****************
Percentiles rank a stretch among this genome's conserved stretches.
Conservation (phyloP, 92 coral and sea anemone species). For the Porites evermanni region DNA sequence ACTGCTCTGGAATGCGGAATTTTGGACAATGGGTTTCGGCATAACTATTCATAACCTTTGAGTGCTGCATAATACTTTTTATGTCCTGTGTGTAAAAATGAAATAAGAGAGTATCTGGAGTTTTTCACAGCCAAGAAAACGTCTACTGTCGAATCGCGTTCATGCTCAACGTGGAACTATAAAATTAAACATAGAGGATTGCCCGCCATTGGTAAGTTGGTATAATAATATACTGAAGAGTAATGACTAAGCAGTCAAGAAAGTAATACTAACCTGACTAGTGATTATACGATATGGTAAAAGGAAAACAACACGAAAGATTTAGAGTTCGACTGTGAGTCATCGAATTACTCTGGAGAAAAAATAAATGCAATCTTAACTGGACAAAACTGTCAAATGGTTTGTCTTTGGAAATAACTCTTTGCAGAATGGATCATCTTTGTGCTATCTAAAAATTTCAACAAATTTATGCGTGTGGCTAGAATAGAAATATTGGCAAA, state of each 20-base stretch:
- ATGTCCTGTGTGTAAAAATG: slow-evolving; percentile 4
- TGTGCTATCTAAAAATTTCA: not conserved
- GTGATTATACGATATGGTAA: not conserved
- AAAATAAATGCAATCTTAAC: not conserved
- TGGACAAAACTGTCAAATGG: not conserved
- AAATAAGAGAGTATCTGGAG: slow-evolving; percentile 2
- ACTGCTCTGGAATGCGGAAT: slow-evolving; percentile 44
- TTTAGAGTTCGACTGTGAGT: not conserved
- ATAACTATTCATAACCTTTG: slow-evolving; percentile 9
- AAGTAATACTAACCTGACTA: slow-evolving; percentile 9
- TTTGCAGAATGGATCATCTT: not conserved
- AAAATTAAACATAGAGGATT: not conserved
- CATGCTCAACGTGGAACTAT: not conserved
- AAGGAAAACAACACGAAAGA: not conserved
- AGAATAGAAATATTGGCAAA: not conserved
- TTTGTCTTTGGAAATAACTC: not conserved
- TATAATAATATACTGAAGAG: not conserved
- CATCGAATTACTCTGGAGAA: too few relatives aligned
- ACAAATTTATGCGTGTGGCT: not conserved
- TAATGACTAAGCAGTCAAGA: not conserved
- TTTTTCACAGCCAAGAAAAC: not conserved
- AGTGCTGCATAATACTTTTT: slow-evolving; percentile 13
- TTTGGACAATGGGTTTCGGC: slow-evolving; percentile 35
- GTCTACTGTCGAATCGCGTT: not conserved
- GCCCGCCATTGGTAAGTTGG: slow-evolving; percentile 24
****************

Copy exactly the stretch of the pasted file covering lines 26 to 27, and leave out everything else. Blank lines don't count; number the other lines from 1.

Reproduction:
- GTCTACTGTCGAATCGCGTT: not conserved
- GCCCGCCATTGGTAAGTTGG: slow-evolving; percentile 24